from the studio and the rest are recorded from a smoking live set. "East
River" is the studio tune and is vocal. The song has a funky bassline
and is fun but compared to the rest of the disc it is out of place. The
rest of the disc is unreal. The band consists of Neal Jason on bass,
Barry Finnerty on guitar, Terry Bozzio on drums, Michael Brecker on Sax,
and Randy Brecker on trumpet. "Inside Out" is a Randy Brecker tune and
Randy, Michael and Barry all have some fun with it. The tune is basic
(For the Brecker Brothers) and they all play over the groove set by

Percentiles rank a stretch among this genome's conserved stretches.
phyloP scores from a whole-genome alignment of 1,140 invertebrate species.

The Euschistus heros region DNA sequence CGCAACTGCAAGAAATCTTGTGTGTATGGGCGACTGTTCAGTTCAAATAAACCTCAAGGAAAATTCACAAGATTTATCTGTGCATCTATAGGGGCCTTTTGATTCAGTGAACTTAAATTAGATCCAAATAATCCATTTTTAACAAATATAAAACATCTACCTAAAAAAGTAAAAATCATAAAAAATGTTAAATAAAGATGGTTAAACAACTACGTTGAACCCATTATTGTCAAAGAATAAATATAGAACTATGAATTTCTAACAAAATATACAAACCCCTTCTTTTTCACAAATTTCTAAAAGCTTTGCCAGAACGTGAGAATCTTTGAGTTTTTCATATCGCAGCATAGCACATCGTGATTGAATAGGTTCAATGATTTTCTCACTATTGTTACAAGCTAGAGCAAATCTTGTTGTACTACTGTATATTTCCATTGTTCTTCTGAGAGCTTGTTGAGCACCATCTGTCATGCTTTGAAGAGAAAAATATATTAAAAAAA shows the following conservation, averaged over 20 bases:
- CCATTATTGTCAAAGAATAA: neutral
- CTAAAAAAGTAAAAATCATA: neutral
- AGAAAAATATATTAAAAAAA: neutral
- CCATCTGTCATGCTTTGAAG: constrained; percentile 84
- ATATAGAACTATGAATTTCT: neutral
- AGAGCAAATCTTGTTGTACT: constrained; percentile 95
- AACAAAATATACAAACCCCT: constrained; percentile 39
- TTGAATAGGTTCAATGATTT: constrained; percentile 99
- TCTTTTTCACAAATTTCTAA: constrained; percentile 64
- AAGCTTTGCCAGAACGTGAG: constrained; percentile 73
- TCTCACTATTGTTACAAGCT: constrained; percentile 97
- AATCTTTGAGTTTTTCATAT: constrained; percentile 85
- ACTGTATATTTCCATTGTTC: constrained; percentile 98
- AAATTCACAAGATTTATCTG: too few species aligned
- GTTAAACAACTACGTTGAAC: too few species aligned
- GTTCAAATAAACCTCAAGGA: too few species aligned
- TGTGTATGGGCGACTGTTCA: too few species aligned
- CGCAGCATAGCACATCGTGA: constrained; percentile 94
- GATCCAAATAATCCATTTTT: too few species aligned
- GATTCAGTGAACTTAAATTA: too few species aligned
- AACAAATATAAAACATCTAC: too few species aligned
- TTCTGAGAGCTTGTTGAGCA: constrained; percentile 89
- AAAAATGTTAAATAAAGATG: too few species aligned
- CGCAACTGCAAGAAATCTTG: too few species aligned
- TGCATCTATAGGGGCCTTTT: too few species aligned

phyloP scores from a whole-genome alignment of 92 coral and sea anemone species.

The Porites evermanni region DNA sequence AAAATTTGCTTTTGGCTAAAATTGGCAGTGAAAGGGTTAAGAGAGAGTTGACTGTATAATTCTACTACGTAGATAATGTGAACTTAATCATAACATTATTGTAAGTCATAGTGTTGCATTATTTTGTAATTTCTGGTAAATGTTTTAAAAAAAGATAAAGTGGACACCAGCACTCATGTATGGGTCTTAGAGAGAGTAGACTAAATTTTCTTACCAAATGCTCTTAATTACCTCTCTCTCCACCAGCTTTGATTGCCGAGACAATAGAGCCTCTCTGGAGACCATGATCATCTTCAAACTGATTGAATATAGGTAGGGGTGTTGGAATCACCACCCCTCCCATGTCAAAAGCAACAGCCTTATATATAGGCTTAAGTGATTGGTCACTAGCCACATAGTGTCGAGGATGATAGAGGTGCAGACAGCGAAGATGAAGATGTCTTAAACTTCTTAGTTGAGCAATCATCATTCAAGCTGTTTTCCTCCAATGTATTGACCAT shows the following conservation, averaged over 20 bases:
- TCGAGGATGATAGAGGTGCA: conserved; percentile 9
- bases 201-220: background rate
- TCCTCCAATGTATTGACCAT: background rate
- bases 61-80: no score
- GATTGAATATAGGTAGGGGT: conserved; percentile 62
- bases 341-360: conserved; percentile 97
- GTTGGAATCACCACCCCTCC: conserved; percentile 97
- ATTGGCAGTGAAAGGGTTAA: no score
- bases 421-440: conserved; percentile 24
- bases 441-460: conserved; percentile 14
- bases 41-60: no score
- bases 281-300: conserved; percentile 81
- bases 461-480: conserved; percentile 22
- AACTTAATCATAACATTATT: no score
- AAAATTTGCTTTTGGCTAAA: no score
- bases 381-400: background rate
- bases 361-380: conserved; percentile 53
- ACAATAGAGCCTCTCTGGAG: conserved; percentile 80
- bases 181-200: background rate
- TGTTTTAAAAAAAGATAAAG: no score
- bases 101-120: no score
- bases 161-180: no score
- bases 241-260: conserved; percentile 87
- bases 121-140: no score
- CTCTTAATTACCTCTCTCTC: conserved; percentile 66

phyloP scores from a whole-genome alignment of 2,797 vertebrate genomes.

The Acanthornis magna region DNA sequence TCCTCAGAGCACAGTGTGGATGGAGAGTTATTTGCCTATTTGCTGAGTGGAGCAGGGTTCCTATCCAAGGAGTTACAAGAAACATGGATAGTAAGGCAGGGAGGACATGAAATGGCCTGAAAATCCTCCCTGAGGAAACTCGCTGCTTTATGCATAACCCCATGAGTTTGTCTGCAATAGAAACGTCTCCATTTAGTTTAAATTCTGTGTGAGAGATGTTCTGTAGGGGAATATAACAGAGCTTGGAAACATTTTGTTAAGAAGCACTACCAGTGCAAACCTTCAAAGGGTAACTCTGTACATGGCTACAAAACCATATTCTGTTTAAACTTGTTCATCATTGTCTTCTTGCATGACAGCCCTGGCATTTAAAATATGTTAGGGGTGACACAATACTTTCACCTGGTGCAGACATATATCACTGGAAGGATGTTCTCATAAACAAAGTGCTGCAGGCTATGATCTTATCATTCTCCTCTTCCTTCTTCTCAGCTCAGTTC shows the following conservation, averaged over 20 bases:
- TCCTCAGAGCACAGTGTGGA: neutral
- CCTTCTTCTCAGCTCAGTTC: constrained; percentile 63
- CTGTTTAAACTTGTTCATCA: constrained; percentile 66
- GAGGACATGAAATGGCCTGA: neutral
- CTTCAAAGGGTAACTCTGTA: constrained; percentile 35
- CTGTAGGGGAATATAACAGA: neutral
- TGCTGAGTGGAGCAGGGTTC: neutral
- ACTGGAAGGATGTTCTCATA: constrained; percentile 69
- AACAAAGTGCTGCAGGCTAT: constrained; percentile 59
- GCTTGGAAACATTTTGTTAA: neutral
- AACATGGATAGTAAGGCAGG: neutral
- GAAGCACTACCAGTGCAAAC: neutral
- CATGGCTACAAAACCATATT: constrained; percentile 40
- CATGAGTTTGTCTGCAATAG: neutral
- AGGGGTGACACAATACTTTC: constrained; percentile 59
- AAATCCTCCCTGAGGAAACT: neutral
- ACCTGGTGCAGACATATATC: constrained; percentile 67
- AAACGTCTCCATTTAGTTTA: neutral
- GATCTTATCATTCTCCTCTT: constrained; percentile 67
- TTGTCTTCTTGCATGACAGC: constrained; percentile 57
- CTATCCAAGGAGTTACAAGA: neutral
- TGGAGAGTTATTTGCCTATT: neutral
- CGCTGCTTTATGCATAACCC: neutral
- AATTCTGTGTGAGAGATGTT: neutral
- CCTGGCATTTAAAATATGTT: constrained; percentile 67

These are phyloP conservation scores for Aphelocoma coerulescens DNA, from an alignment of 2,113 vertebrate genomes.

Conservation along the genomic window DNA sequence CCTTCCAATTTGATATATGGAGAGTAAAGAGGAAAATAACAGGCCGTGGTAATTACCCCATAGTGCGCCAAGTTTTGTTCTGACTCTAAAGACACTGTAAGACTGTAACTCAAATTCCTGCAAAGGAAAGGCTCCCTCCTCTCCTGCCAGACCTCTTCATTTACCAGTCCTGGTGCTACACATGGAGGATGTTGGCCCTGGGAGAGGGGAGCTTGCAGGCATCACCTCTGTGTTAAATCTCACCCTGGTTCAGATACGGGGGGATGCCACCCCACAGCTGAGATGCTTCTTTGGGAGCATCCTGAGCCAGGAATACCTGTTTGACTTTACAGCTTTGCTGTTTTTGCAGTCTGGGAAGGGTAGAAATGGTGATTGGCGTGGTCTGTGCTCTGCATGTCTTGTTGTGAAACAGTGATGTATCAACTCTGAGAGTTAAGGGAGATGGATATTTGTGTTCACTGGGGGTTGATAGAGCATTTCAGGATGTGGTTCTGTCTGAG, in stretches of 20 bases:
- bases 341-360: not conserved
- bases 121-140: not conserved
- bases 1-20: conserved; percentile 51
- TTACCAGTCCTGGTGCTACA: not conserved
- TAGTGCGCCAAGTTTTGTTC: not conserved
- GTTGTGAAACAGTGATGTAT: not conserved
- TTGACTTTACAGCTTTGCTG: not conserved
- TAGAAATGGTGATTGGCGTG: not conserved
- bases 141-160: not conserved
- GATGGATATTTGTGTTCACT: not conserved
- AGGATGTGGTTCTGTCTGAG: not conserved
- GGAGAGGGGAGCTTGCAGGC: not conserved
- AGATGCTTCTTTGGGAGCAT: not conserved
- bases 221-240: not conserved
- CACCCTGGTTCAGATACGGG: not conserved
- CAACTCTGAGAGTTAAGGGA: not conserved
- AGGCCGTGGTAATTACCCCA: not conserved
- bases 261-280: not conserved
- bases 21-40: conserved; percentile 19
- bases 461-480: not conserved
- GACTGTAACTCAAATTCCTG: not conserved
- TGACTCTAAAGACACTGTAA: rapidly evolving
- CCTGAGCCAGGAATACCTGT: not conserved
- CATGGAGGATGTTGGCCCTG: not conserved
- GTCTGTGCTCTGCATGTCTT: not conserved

Bozzio/Jason. "Some Skunk Funk" is another Randy Brecker composition and
a classic. This is one of the funkiest tunes that I have ever heard and
the brothers play some of the greatest horn lines that you will ever
hear. There are also some unison lines and the power of the band is on
par with metal. "Sponge" is another funky piece and it features the
explosive drumming of Bozzio. The band trades fours throughout Bozzio's
rhythmic wizardry. "Funky sea, Funky Dew' is a Michael Brecker
extravaganza. He takes the studio version and improves on it. Not only
is his playing during the song great but there is a solo at the end that
is amazing and then he is joined by just the bass of Jason which
elevates him to a level that is beyond words. "Squids" is the closer to
this set and has the brothers ,once again, playing over some serious
funk. This disc is one of the greatest I've ever heard and is the
greatest Horn orientated fusion disc ever. I only wish that there were